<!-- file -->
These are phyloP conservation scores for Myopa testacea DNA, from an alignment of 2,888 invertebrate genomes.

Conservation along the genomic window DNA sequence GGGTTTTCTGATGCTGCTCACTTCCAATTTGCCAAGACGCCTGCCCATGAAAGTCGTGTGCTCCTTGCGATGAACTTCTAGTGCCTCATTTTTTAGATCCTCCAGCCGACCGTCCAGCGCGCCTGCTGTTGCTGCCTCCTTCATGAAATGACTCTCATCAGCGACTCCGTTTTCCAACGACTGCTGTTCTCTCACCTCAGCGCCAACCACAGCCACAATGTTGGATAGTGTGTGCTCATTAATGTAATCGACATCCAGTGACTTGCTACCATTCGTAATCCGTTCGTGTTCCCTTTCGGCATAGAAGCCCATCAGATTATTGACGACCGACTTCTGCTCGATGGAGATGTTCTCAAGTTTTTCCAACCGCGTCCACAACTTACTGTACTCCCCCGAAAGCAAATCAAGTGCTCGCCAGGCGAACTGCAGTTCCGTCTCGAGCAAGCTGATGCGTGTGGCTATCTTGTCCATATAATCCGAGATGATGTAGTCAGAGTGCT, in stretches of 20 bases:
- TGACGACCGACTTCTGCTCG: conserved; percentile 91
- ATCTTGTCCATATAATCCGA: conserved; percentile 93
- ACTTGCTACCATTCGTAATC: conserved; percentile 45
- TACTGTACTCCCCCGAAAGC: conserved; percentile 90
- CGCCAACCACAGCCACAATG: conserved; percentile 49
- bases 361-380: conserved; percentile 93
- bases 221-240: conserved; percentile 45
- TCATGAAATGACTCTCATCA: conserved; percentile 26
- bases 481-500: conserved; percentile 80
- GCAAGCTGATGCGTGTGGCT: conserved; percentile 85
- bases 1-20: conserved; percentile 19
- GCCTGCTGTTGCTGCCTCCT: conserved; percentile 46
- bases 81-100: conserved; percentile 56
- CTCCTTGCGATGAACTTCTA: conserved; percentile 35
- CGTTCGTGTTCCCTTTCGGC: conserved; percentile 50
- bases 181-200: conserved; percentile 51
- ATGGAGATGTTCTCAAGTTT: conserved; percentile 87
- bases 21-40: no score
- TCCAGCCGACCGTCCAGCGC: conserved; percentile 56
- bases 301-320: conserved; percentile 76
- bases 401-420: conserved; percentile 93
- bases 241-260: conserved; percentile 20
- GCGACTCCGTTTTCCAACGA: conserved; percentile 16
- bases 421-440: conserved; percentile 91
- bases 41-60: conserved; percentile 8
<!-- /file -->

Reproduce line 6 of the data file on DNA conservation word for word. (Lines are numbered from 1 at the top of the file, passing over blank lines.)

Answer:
- TACTGTACTCCCCCGAAAGC: conserved; percentile 90